A ministry team responds to disasters

January 26, 2011

Three years after a gunman opened fire and killed six people at a
City Council meeting in Kirkwood, Missouri, pastor David A. Holyan found
himself in Tucson, Arizona, within days after the January 8 shootings
that killed six and injured 13, including Con­gresswoman Gabrielle
Giffords.

Holyan, 46, pastor of First Pres­byterian Church of
Kirkwood, had be­come an accidental expert in what the Presbyterian
Church (U.S.A.) calls "human-caused disaster" response. More precisely,
he is a member of the three-­person Presbyterian Disaster Assistance's
National Response Team.

Holyan's expertise comes from the victim
side. His church became a spiritual hub for the community in the wake of
the shooting rampage on February 7, 2008, that claimed the lives of six
people—including two of Holyan's parishioners and the gunman.

In
the hours after the 2008 shooting, Holyan was at the hospital with staff
member Cathy Yost, whose husband, Kenneth, the city's public works
director, had been killed. "My instinct is to step into the hard places
and be calm, but nothing prepares you for this," Holyan said. "You can't
prepare for human-caused disaster. It rattles you to the core of your
being."

As he took in the scene of the shootings, his cell phone
rang. It was Paul Reiter, the regional leader for the PCUSA. "He asked
what I needed, and I said I didn't know what I needed," Holyan said. "He
told me the PDA would show up soon. I said OK and hung up the phone. I
had no idea how that would help."

By the next day, a team from
Pres­byterian Disaster Assistance had flown in to help Holyan help his
flock. That weekend, as dazed parishioners looked to him for context and
meaning, Holyan had to give a sermon that would attempt to make sense
of the senseless.

The next day, he preached at Ken Yost's funeral
service. Kirkwood mayor Mike Swoboda, who was shot and died of
complications seven months later, was also a member of First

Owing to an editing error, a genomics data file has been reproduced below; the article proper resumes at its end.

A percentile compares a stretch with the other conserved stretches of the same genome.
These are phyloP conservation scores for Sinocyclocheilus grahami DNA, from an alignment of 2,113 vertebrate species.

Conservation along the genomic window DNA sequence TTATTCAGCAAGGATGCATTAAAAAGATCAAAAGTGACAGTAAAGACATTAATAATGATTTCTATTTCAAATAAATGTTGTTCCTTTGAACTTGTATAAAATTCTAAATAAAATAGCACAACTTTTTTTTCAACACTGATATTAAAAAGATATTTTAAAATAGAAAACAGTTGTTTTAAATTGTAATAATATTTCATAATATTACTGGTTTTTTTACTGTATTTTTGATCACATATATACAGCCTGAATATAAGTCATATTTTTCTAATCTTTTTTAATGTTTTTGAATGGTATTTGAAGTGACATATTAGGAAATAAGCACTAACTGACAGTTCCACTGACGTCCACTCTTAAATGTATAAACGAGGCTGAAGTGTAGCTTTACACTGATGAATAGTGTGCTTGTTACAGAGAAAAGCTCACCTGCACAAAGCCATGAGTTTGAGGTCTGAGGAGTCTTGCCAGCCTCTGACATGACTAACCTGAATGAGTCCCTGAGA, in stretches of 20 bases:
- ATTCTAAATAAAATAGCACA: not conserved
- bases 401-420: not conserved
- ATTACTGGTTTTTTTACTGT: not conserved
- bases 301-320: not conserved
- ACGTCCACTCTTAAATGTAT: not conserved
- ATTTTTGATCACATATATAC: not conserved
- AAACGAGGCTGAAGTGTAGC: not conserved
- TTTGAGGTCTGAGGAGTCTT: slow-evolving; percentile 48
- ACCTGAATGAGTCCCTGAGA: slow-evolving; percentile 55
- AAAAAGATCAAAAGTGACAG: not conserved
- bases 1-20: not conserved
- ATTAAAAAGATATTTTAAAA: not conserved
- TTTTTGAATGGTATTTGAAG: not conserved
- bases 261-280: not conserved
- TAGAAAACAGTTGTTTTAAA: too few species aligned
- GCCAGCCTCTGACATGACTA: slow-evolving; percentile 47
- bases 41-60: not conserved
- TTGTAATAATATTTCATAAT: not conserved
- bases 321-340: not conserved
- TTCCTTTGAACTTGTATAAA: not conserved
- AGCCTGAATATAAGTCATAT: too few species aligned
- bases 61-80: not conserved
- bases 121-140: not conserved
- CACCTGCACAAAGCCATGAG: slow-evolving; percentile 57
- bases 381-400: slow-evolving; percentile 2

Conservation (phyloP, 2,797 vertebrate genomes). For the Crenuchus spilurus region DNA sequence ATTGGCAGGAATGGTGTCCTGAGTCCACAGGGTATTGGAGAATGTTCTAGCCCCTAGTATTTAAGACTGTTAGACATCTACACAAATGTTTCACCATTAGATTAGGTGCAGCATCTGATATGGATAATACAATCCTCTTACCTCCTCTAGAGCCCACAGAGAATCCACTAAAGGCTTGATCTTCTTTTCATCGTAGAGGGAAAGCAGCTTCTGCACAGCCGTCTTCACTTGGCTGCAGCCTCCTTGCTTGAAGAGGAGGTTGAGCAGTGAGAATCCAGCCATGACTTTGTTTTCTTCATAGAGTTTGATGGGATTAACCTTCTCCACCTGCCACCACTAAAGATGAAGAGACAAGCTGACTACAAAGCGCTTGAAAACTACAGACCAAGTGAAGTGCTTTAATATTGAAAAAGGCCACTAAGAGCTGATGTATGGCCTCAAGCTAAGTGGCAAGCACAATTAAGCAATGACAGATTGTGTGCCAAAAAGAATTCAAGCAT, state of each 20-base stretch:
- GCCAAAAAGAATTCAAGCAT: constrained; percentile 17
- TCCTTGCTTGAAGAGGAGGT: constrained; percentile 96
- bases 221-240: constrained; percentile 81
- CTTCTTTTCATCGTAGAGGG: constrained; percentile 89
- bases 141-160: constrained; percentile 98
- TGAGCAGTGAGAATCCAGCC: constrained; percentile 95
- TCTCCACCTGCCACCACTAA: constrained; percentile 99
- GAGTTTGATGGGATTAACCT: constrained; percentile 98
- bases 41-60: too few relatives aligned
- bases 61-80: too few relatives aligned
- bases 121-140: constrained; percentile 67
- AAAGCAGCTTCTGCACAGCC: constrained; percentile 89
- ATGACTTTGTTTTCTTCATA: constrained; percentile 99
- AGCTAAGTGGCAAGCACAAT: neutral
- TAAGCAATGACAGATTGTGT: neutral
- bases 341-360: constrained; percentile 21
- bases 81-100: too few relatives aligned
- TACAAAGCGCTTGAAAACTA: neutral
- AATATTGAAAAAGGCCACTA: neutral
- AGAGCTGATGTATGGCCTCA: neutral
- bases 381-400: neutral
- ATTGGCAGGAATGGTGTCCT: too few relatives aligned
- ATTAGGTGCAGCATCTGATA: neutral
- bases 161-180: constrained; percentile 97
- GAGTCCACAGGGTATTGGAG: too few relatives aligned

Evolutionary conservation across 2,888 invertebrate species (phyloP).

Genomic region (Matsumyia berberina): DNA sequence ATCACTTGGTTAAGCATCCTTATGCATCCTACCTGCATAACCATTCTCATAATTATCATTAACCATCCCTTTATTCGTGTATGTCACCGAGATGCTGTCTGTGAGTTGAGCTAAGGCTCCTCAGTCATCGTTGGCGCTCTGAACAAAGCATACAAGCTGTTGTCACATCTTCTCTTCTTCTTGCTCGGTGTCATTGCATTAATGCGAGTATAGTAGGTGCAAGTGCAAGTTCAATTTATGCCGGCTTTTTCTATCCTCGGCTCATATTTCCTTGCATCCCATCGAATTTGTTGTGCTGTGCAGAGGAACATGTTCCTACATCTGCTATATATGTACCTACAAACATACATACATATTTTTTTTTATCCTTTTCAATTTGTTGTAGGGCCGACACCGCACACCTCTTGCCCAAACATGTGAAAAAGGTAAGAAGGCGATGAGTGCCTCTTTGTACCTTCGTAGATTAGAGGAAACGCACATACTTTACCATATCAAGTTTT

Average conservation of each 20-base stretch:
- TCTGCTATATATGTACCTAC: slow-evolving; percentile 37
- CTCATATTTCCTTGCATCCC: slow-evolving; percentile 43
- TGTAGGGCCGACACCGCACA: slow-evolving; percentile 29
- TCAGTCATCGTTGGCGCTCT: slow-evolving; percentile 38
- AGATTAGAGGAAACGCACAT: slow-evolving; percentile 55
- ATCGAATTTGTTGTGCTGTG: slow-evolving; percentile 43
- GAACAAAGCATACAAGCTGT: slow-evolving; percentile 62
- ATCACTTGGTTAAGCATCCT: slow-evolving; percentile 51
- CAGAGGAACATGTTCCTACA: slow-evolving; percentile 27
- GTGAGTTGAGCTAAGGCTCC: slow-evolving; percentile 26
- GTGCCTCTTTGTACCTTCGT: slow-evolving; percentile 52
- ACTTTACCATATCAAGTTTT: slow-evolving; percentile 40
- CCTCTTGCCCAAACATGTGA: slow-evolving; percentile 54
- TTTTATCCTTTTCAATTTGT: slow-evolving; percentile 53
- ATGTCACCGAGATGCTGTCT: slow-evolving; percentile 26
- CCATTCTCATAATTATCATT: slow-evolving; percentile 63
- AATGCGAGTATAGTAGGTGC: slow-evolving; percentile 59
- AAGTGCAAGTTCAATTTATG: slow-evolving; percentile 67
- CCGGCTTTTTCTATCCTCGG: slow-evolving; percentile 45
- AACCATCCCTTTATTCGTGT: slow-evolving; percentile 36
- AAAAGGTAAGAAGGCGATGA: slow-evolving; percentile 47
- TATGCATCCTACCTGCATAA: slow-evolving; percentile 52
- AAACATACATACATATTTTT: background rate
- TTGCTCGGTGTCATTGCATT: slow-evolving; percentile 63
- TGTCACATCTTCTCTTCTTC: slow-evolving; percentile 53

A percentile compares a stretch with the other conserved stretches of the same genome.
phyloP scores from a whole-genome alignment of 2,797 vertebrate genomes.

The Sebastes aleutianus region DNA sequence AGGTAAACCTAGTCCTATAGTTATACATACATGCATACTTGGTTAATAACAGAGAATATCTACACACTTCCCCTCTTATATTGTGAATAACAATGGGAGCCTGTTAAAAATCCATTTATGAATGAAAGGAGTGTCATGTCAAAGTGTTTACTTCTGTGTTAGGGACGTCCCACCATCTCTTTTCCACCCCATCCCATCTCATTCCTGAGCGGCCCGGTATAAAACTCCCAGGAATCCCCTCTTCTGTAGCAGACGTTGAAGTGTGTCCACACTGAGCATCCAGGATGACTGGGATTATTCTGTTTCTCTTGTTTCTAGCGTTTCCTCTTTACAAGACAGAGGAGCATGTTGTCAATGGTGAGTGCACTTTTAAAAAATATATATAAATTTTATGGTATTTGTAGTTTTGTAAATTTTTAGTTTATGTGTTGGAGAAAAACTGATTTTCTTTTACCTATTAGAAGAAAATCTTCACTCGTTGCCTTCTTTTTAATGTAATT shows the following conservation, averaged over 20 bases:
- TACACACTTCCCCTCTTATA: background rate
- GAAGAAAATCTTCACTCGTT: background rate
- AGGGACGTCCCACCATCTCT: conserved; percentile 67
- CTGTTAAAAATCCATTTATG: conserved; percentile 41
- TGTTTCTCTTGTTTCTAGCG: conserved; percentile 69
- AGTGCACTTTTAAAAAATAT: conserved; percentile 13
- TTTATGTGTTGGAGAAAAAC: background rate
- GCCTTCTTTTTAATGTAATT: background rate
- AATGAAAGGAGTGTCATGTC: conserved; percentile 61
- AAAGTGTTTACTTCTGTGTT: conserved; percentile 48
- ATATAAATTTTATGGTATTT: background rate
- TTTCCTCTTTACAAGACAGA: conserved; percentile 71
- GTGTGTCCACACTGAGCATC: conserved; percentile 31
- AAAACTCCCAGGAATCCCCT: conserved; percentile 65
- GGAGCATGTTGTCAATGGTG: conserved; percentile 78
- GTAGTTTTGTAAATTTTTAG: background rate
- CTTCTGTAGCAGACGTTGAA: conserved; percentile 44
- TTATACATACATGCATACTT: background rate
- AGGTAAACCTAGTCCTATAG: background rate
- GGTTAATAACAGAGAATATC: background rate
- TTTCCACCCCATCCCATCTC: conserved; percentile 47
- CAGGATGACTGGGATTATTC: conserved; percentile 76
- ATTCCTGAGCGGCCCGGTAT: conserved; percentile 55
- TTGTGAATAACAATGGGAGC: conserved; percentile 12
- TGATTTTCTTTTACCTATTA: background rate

Presbyterian.

Holyan said those days were the hardest of his
career, and they prepared him for his current role in PDA—able to
provide perspective from the point of view of someone who has
experienced horror firsthand.

When eight people were killed in a
massive gas pipeline explosion in northern California in September,
Holyan was part of the team called in to help. "It's very redemptive for
me," said Holyan. "The horror of what happened in Kirkwood was
transformed to become wisdom for others going through a similar
situation."

Holyan flew to Tucson three days after the attack on
Giffords and others, "showing up in the midst of mass confusion,
bewilderment and shock," he said.

The Missouri pastor was joined
at the scene by Laurie Kraus, pastor of Riviera Presbyterian Church in
Miami. Kraus has served on the PDA response team since its inception in
1996, according to Pres­byterian News Service. The third member of the
all-volunteer team in Tucson is retired businessman Rick Turner, a
member of John Knox Presbyterian Church in Greenville, South Carolina.

One
of the pastoral goals of Pres­byterian Disaster Assistance is the
"stabilization of the ministry, not individuals," Holyan said.
Ultimately, the wider community is served by concentrating on religious
leaders' mental and physical health.

"You need those who are being
pastoral to also be healthy," he said. "They're going to be the last
ones aware of how affected they are. A pastor's immediate instinct is to
care for others first, then the bigger system, then finally themselves,
when they figure out, 'Wait a second, I have no energy left."'

Invited
to a meeting with Tucson clergy, the trio of Presbyterian responders 
encouraged them to allow people "space" before pushing toward healing.
The pastor and his team were asked to attend the funeral of
nine-year-old victim Christina Greene. They also visited Northminster
Presbyterian Church where the oldest Tucson victim, Phyllis Schneck, 79,
worshiped.

Holyan plans to return to Tucson in March and again in May to make sure religious leaders are healthy.

Return
visits months and sometimes years later are typical for the PDA team
and mental health professionals with special training, John Robinson,
PDA associate for U.S. disaster response, told Presbyterian News
Service.

In a letter to Linda Valentine, executive director of the
PCUSA's General Assembly Mission Council, Kraus de­scribed her reaction
to the sermons by clergy colleagues in Tucson right after the tragedy
and on the Martin Luther King weekend: "I was struck, as I always am, by
the integrity, authenticity and vulnerability of faith leaders who step
into the pain and chaos of a human-caused disaster with words of
honesty and calls for the church's meaningful participation in the
healing of the community." —RNS and Presbyterian News Service